25
Aug

Why has it Been Recommended that I Have My Teeth Cleaned More Than Twice a Year?

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For most patients, your dentist will likely recommend that you come and visit them at least twice a year in order to ensure your teeth and gums remain happy and healthy. This is because most dental conditions are best resolved if they are caught early and treated before they can develop. If left untreated over long period time, a small issue can quickly develop into a much more serious and complicated affair.

Cleaned Teeth

However, every mouth is unique and what works for one patient may not be sufficient for another. The guideline of dental checkups every six months is set by the Canadian Dental Association based on the healthiest of patients: young, healthy patients who have never had gum disease and do not smoke. Patients with less than perfect oral health, however, may want to consider booking appointments a little more often.

If your dentist has recommended to you that you should consider visiting more often than every half-year, it may be because you are a likely candidate for gum disease due to other medical conditions.

If you have a history of gum disease, implants, or crowns, this is another reason your dentist may consider you at higher risk. Patients with active gum disease are asked to visit no less often than every four months in order to keep the infection out of the gums and ensure proper healing. Once they have recovered, they may be able to return to a six month schedule depending on the advice of their dentist.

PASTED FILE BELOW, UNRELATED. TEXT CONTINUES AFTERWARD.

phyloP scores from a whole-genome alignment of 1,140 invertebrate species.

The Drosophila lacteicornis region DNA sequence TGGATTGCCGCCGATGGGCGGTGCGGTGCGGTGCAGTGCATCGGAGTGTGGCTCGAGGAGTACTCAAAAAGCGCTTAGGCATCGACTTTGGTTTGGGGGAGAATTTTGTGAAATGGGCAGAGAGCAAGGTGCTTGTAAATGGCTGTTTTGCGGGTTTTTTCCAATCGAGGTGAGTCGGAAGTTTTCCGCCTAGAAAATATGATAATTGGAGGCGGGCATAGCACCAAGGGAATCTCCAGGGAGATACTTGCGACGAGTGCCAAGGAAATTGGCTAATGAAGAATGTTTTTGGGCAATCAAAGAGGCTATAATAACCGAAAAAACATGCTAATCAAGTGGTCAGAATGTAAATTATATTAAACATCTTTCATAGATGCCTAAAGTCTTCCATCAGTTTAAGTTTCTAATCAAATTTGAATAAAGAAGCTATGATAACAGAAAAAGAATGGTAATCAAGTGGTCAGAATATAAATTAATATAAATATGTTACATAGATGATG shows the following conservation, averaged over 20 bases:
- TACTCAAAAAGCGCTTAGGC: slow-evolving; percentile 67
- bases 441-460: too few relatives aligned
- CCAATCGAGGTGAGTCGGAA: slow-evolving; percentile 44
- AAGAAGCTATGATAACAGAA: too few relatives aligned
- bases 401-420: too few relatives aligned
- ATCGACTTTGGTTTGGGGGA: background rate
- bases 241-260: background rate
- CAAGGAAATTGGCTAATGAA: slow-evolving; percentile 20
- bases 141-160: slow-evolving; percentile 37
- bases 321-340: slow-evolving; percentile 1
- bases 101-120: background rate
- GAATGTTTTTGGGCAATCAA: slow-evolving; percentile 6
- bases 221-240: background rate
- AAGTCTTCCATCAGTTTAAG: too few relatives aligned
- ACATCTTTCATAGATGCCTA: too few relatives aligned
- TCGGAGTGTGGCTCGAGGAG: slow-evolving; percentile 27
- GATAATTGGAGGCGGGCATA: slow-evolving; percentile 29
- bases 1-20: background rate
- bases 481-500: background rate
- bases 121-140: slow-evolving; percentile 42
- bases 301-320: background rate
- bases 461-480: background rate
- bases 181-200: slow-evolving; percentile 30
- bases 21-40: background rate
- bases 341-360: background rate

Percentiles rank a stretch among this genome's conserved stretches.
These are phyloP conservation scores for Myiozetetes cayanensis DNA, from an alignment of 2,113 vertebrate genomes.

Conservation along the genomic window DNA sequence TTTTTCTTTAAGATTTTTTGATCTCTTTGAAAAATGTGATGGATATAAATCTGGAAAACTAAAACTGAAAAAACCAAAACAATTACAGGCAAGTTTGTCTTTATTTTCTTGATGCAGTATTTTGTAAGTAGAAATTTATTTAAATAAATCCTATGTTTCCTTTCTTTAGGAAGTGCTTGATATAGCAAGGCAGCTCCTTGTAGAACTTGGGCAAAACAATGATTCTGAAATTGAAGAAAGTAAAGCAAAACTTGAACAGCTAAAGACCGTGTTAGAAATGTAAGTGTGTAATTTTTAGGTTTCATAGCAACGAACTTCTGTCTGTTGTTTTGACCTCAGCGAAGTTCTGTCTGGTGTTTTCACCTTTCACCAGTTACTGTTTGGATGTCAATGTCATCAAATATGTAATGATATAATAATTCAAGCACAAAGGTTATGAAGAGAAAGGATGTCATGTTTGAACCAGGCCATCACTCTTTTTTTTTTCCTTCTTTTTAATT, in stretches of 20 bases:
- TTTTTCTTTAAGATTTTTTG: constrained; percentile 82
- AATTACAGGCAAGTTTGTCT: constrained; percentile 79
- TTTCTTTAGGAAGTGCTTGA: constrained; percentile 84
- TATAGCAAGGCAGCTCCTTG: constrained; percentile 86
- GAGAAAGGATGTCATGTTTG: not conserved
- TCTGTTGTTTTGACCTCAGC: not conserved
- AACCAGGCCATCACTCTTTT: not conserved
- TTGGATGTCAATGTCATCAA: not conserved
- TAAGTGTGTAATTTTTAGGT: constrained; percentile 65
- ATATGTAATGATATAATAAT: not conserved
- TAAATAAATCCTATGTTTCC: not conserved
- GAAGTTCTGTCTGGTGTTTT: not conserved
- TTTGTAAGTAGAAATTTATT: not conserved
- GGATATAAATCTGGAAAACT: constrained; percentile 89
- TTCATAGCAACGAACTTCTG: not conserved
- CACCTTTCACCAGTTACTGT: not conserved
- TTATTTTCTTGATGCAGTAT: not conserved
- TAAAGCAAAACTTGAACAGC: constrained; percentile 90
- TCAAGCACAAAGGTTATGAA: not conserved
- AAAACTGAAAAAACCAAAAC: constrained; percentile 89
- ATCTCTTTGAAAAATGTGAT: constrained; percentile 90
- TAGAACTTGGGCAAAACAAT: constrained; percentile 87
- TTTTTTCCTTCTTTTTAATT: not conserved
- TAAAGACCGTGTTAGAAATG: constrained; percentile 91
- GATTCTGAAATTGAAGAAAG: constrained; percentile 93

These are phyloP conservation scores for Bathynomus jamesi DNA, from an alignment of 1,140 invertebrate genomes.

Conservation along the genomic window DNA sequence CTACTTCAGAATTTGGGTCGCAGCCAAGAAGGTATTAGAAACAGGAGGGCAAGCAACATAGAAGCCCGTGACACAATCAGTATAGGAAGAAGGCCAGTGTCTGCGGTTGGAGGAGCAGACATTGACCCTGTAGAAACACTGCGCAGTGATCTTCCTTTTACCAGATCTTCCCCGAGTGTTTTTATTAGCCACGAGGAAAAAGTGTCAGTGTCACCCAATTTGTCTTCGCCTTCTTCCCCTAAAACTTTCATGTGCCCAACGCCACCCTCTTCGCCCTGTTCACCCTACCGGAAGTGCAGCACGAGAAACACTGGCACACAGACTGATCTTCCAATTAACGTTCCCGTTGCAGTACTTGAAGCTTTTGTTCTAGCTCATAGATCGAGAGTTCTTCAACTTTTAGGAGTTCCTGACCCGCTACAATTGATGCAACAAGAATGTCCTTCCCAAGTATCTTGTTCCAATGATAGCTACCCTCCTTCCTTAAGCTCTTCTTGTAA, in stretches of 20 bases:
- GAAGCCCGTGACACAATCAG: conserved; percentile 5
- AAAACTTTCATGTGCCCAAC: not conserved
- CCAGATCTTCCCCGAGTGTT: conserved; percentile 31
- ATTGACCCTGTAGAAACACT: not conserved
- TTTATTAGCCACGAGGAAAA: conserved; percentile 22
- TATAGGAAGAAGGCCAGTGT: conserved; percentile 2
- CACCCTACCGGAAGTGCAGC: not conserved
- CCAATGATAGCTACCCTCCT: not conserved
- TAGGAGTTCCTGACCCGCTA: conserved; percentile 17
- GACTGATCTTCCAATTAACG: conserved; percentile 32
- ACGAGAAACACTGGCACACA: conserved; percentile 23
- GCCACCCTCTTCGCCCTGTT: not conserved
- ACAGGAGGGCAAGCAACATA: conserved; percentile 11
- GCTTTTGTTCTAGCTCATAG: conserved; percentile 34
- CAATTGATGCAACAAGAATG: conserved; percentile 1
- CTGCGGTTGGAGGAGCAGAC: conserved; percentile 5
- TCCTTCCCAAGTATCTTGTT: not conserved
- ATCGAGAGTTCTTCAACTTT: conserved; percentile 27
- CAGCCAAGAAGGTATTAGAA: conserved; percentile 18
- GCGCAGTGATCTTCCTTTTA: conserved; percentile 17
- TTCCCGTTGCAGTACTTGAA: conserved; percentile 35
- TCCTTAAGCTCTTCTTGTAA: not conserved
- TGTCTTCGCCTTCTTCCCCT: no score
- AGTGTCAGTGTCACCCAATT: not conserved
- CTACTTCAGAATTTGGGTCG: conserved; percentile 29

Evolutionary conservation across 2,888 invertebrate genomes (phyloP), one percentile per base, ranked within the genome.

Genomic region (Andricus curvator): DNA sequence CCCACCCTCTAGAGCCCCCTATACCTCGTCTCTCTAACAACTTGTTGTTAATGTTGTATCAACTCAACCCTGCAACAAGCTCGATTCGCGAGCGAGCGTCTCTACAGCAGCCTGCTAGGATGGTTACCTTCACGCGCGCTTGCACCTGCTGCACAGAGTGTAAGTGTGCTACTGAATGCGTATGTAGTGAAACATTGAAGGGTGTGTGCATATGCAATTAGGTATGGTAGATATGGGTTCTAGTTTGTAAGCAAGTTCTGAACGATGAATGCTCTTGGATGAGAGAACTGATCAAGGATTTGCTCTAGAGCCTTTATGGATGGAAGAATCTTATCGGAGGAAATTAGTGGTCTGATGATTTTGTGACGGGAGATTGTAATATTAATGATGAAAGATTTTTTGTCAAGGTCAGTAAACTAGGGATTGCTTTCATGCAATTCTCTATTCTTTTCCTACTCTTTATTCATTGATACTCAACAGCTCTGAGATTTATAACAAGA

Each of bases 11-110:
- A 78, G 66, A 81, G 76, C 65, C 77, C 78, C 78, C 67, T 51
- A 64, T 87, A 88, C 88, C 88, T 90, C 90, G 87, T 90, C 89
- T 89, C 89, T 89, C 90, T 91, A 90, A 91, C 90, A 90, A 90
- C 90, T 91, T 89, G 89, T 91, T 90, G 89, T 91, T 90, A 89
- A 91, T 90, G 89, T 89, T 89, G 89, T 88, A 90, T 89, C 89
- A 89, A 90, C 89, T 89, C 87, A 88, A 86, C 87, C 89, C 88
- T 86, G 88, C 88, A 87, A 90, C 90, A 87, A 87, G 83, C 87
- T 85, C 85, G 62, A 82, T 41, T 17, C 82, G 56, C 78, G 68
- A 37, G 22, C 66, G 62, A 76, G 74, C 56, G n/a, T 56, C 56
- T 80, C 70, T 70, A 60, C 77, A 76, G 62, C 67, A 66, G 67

Visiting your dentist more often than your insurance covers may seem like an unnecessary expense if you don’t have any current concerns, but consider this: regular professional cleanings are far less expensive and much less invasive than the treatments for conditions resulting from neglect. If you develop an oral health problem and do not notice it before your next checkup, it could end up costing you a lot more in pain, time, and money.

There are many factors that affect your risk for complications like gum disease:

  • Your personal standard of oral care (how often you brush, floss or rinse)
  • The presence of certain medical conditions such as diabetes
  • Pregnancy
  • Lifestyle choices such as smoking which affect how well your mouth can fight infection and disease

For those who are pregnant or diabetic, risk of gum disease is already higher and then should seriously consider more regular dental checkups in order to protect their dental health.

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